Stormy seas ahead for uninsured cruise-goers – study

Misconceptions about travel insurance could cost travellers hundreds of thousands of dollars in bills

Stormy seas ahead for uninsured cruise-goers – study

Insurance News

By Mina Martin

New research has found that half of Australian cruise-goers are leaving themselves vulnerable to exorbitant bills by failing to understand the importance of travel insurance.

The finding coincides with new data showing that by 2020, the number of Australians set to take cruises will top two million – more than double the figure in 2015.

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The study, commissioned by and, found that despite the popularity of cruises, 48% of recent travellers embarked not knowing if they were adequately insured for their cruise, or for the countries they were visiting.

The research also revealed that while on board, many cruise-goers mistakenly thought that their medical bills would be picked up by Medicare or their private health insurer. Nearly a third also incorrectly assumed that the government would cover for the costs should there be a need to medically evacuate them from the ship; while more than a third believed travel insurance was less important for cruises because cruise ships have doctors onboard.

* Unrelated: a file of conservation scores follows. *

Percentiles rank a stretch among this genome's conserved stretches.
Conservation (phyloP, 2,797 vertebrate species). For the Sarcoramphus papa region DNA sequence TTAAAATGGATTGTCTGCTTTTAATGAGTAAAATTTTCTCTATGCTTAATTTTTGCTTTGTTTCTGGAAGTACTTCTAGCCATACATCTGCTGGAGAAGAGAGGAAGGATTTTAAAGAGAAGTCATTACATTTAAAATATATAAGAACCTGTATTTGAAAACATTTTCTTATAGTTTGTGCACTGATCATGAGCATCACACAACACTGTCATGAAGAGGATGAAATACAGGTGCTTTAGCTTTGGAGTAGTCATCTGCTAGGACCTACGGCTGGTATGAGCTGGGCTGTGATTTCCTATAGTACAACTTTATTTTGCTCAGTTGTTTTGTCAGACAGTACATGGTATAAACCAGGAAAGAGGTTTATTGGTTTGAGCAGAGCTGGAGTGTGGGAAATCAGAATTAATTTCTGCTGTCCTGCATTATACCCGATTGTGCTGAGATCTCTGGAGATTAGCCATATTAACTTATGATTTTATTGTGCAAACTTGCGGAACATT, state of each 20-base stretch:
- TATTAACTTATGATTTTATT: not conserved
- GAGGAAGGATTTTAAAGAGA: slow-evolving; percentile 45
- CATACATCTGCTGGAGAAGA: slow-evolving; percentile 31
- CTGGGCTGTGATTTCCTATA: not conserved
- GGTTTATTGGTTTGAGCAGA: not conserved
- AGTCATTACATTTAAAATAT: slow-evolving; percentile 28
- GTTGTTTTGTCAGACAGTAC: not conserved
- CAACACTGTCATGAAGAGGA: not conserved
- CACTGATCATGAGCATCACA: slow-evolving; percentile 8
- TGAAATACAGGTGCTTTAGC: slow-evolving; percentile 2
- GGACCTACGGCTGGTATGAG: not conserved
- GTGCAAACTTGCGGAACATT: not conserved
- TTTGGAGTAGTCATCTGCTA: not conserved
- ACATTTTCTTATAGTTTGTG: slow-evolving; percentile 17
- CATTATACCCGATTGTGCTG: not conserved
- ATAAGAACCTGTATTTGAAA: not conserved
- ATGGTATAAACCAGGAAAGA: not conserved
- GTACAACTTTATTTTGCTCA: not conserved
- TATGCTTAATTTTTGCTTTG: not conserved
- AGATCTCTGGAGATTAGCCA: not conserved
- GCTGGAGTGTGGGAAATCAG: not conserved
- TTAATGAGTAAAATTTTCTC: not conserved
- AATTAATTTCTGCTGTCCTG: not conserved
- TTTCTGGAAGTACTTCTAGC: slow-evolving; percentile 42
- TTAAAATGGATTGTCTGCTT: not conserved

“Unfortunately, 53% of cruise ship passengers and cruise intenders in the next two years believe they can rely on medical care on board their ship, and that if they fall critically ill the Australian government will pay for their care and their evacuation back home. That is not the case,” Understand Insurance spokesman Campbell Fuller said. “Medical treatment, hospital stays, and medical evacuations back home can cost hundreds of thousands of dollars.”

Meanwhile, 70% of cruise-goers were found to be exposing themselves to significant risk because they believed it was less likely that they would lose their luggage than on a flight, or that their trip would be cancelled or delayed.

Most at risk from these misconceptions were young adults, with 61% of those aged 18 to 24 and 71% of those aged 25 to 29 found to have travelled on their last cruise without adequate insurance. All respondents aged 18-24 wrongly believed cruise cover was standard in travel insurance policies.

“When cruise passengers book their trip, they should make sure they buy travel insurance that covers them for their cruise, and for all destinations they intend to go,” Fuller said. “Travellers who have pre-existing medical conditions should also let their insurer know beforehand.”

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